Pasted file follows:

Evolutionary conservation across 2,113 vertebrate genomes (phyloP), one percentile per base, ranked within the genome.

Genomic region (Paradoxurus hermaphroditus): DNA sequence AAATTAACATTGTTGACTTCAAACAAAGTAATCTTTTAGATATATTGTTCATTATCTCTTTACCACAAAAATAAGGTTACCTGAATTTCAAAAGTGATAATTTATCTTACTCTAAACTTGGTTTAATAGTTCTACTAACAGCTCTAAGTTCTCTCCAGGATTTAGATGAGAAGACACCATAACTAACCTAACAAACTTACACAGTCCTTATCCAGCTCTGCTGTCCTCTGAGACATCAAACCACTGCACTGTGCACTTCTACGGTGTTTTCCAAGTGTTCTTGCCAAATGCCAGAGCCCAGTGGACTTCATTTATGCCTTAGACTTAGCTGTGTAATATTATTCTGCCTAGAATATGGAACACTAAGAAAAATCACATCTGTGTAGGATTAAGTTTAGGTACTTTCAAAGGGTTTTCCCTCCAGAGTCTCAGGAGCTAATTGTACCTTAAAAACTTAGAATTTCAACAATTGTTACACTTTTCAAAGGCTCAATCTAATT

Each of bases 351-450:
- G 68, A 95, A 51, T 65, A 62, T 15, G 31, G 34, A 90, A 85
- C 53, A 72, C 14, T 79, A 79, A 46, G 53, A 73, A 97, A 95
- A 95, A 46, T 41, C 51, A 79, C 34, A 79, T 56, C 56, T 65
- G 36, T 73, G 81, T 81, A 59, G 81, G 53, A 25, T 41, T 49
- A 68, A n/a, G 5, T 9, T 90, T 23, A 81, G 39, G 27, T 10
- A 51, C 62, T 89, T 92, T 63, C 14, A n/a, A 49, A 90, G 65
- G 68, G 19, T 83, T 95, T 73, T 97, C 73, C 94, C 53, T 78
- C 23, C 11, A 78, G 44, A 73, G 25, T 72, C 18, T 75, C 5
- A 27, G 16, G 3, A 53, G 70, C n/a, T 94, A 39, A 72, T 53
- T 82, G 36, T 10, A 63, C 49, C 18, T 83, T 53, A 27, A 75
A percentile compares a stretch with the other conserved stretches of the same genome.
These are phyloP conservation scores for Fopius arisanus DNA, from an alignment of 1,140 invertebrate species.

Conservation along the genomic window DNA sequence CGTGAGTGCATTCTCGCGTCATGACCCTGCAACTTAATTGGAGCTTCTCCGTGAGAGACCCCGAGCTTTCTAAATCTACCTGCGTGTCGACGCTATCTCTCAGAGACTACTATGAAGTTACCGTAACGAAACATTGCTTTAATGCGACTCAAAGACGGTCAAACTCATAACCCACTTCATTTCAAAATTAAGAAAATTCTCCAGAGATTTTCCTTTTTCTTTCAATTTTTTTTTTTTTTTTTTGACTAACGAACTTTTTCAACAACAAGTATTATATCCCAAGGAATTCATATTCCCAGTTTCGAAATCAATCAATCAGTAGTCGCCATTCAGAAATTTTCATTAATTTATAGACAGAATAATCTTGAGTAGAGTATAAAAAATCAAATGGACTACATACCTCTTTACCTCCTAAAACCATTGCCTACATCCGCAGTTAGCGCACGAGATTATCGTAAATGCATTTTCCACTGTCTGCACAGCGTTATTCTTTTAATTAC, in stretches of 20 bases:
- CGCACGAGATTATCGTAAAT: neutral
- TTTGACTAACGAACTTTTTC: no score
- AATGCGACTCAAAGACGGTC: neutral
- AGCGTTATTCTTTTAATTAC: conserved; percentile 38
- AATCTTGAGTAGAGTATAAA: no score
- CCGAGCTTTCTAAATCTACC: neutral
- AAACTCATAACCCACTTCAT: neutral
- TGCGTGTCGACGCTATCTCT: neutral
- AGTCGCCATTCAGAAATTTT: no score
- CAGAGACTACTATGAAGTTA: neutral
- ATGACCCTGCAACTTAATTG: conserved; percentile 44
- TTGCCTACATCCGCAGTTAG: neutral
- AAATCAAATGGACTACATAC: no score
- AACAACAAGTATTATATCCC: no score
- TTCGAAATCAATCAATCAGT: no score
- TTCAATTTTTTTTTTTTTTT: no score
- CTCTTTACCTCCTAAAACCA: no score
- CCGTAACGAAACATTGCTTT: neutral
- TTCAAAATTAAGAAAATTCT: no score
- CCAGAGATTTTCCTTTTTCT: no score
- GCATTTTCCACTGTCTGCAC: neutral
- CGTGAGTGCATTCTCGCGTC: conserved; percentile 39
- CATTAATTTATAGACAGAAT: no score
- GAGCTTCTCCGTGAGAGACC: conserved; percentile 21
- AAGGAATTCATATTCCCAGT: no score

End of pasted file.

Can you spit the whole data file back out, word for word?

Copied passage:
Evolutionary conservation across 2,113 vertebrate genomes (phyloP), one percentile per base, ranked within the genome.

Genomic region (Paradoxurus hermaphroditus): DNA sequence AAATTAACATTGTTGACTTCAAACAAAGTAATCTTTTAGATATATTGTTCATTATCTCTTTACCACAAAAATAAGGTTACCTGAATTTCAAAAGTGATAATTTATCTTACTCTAAACTTGGTTTAATAGTTCTACTAACAGCTCTAAGTTCTCTCCAGGATTTAGATGAGAAGACACCATAACTAACCTAACAAACTTACACAGTCCTTATCCAGCTCTGCTGTCCTCTGAGACATCAAACCACTGCACTGTGCACTTCTACGGTGTTTTCCAAGTGTTCTTGCCAAATGCCAGAGCCCAGTGGACTTCATTTATGCCTTAGACTTAGCTGTGTAATATTATTCTGCCTAGAATATGGAACACTAAGAAAAATCACATCTGTGTAGGATTAAGTTTAGGTACTTTCAAAGGGTTTTCCCTCCAGAGTCTCAGGAGCTAATTGTACCTTAAAAACTTAGAATTTCAACAATTGTTACACTTTTCAAAGGCTCAATCTAATT

Each of bases 351-450:
- G 68, A 95, A 51, T 65, A 62, T 15, G 31, G 34, A 90, A 85
- C 53, A 72, C 14, T 79, A 79, A 46, G 53, A 73, A 97, A 95
- A 95, A 46, T 41, C 51, A 79, C 34, A 79, T 56, C 56, T 65
- G 36, T 73, G 81, T 81, A 59, G 81, G 53, A 25, T 41, T 49
- A 68, A n/a, G 5, T 9, T 90, T 23, A 81, G 39, G 27, T 10
- A 51, C 62, T 89, T 92, T 63, C 14, A n/a, A 49, A 90, G 65
- G 68, G 19, T 83, T 95, T 73, T 97, C 73, C 94, C 53, T 78
- C 23, C 11, A 78, G 44, A 73, G 25, T 72, C 18, T 75, C 5
- A 27, G 16, G 3, A 53, G 70, C n/a, T 94, A 39, A 72, T 53
- T 82, G 36, T 10, A 63, C 49, C 18, T 83, T 53, A 27, A 75
A percentile compares a stretch with the other conserved stretches of the same genome.
These are phyloP conservation scores for Fopius arisanus DNA, from an alignment of 1,140 invertebrate species.

Conservation along the genomic window DNA sequence CGTGAGTGCATTCTCGCGTCATGACCCTGCAACTTAATTGGAGCTTCTCCGTGAGAGACCCCGAGCTTTCTAAATCTACCTGCGTGTCGACGCTATCTCTCAGAGACTACTATGAAGTTACCGTAACGAAACATTGCTTTAATGCGACTCAAAGACGGTCAAACTCATAACCCACTTCATTTCAAAATTAAGAAAATTCTCCAGAGATTTTCCTTTTTCTTTCAATTTTTTTTTTTTTTTTTTGACTAACGAACTTTTTCAACAACAAGTATTATATCCCAAGGAATTCATATTCCCAGTTTCGAAATCAATCAATCAGTAGTCGCCATTCAGAAATTTTCATTAATTTATAGACAGAATAATCTTGAGTAGAGTATAAAAAATCAAATGGACTACATACCTCTTTACCTCCTAAAACCATTGCCTACATCCGCAGTTAGCGCACGAGATTATCGTAAATGCATTTTCCACTGTCTGCACAGCGTTATTCTTTTAATTAC, in stretches of 20 bases:
- CGCACGAGATTATCGTAAAT: neutral
- TTTGACTAACGAACTTTTTC: no score
- AATGCGACTCAAAGACGGTC: neutral
- AGCGTTATTCTTTTAATTAC: conserved; percentile 38
- AATCTTGAGTAGAGTATAAA: no score
- CCGAGCTTTCTAAATCTACC: neutral
- AAACTCATAACCCACTTCAT: neutral
- TGCGTGTCGACGCTATCTCT: neutral
- AGTCGCCATTCAGAAATTTT: no score
- CAGAGACTACTATGAAGTTA: neutral
- ATGACCCTGCAACTTAATTG: conserved; percentile 44
- TTGCCTACATCCGCAGTTAG: neutral
- AAATCAAATGGACTACATAC: no score
- AACAACAAGTATTATATCCC: no score
- TTCGAAATCAATCAATCAGT: no score
- TTCAATTTTTTTTTTTTTTT: no score
- CTCTTTACCTCCTAAAACCA: no score
- CCGTAACGAAACATTGCTTT: neutral
- TTCAAAATTAAGAAAATTCT: no score
- CCAGAGATTTTCCTTTTTCT: no score
- GCATTTTCCACTGTCTGCAC: neutral
- CGTGAGTGCATTCTCGCGTC: conserved; percentile 39
- CATTAATTTATAGACAGAAT: no score
- GAGCTTCTCCGTGAGAGACC: conserved; percentile 21
- AAGGAATTCATATTCCCAGT: no score